3 William Molnar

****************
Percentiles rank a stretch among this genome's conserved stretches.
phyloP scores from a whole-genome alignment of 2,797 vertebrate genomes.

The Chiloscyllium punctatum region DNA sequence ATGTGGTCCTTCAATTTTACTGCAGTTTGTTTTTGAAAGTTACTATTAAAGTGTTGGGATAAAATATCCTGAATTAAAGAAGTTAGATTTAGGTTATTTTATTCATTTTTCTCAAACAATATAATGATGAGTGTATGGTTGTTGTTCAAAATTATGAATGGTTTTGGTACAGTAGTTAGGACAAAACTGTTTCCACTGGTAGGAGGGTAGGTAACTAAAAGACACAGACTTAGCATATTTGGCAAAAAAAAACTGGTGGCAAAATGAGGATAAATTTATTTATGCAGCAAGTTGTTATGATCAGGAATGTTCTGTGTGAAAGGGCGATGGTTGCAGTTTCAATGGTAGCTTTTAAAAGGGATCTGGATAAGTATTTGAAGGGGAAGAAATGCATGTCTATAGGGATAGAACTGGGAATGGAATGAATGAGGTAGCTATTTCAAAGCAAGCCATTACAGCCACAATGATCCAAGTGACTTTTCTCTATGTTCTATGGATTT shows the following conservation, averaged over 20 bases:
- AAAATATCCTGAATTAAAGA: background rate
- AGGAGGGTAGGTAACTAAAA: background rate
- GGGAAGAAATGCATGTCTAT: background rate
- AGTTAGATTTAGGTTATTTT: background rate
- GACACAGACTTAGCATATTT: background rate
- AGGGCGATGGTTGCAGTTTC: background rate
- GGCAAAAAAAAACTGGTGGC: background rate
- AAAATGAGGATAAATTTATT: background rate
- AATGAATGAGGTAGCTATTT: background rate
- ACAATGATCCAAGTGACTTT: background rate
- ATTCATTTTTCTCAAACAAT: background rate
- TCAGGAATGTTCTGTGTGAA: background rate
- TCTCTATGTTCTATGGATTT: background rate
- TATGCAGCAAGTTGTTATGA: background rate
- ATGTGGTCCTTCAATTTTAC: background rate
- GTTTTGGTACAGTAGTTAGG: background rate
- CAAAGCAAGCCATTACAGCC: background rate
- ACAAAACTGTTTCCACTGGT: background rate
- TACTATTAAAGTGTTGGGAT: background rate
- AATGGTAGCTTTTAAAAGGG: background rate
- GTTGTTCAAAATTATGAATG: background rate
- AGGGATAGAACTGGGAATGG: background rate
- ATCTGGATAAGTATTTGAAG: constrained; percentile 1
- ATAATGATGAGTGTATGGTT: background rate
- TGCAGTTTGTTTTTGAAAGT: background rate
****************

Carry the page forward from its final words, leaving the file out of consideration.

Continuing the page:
Certain themes were also discussed and examined by Blase, themes such as problems with time, interference with instruction, and overload. These were discovered not only among subcategories identified with student behavior but also among most other stress categories. Other areas of study that were achieved were the areas of control of time, quantitative and qualitative overdemand, undermining effective instruction of students and detracting from general performance effectiveness, threatening to self, change, and negative feeling states. 7. State briefly what the author found. The author found that “organizational, student, administrative, and teacher-related factors were most frequently related to teacher stress and constituted 83.1% of the responses” (p 33). Blase also found that stress was caused by job-related factors because these factors were interfering with time resources and overloading teachers quantitatively and qualitatively. Blase also found that stress was linked to strong negative feelings in teachers. It was also discovered that the impact of stress, made satisfactory goal achievement with students difficult or impossible. Blase’s study points out a need for an organizational perspective on schools and that those committed to improving schools need to focus more attention on the complex nature of the organizational aspects of schools that prevent productive teaching and learning. Analysis of the data also indicated that many stress categories were related to overriding themes associated with teacher performance. Blase created the Performance Adaption Syndrome (PAS) which was to reflect on these findings. Data analysis was preceded inductively from the concrete to the abstract. Because there were numerous stress categories and themes, ideas developed from the data. A deductive procedure was designed to refine the previous analysis. “The aim was to provide frequency data regarding some of the major findings. Deductive procedures in the service of inductive work can be useful in achieving qualitative research goals” (p 22).